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Posts Tagged ‘Tristan Island Disaster Penguin and Seabird Rescue Fund’

Dear fellow penguin and nature lovers,

I received a call today from Heather at The Ocean Foundation, alerting me to this urgent briefing tomorrow by Dr. David Guggenheim (otherwise known as the Ocean Doctor). Dr. Guggenheim just happened to be near Tristan da Cunha when the MS Oliva slammed into Nightingale Island on March 16th, spilling its fuel oil and oiling thousands of endangered Rockhopper penguins. Please see the press release below for more details. For those in the DC area, you can attend his talk in person at 10:00 am at the National Audubon Society 1150 Connecticut Ave #600. All others can watch the live webinar from 10:00 am to noon here: http://anymeeting.com/oceandoctor1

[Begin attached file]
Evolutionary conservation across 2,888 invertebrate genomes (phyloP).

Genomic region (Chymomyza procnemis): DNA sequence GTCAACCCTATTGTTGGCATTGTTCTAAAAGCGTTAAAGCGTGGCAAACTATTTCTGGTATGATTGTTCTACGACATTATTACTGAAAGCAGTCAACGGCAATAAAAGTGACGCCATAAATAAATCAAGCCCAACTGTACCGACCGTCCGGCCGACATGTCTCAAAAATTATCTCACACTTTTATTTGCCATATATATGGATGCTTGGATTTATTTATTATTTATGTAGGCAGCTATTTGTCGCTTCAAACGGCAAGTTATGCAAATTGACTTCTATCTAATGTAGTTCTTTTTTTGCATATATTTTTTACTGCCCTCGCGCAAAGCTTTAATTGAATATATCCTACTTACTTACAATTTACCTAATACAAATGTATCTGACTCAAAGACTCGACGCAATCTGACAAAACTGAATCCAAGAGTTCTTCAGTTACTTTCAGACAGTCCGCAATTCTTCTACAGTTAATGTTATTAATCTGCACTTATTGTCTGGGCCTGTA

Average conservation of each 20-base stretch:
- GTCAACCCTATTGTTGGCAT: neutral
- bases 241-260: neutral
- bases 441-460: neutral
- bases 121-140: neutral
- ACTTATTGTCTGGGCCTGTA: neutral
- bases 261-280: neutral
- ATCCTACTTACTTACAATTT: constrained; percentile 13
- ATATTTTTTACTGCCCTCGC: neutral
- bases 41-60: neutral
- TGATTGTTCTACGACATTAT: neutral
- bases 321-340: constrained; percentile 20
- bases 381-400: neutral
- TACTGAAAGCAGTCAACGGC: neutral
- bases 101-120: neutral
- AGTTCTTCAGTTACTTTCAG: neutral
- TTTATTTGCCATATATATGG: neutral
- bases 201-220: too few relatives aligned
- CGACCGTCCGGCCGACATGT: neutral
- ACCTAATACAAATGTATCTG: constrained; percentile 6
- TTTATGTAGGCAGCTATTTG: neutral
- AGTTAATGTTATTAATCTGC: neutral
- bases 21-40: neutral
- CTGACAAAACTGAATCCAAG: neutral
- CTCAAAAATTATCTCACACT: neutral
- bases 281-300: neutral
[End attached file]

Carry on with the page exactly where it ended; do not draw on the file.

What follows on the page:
Urgent Briefing and Webinar on Oil Spill Disaster at Nightingale Island, Second Largest Population of Seabirds in the World

For those in Washington, DC, please attend this briefing live at 10am-12pm Eastern Time, Thursday March 31, 2011 : National Audubon Society, 1150 Connecticut Ave NW # 600, Washington, DC 20036-4132.

For those unable to attend in person, Dr. Guggenheim’s presentation will be broadcast via webinar and you can participate using the following link: http://anymeeting.com/oceandoctor1
Please join Dr. David E. Guggenheim, Senior Fellow at The Ocean Foundation, for an urgent briefing and strategy session regarding a major environmental disaster still unfolding at Nightingale Island, part of the most remote inhabited island group in the world, located in the middle of the South Atlantic Ocean.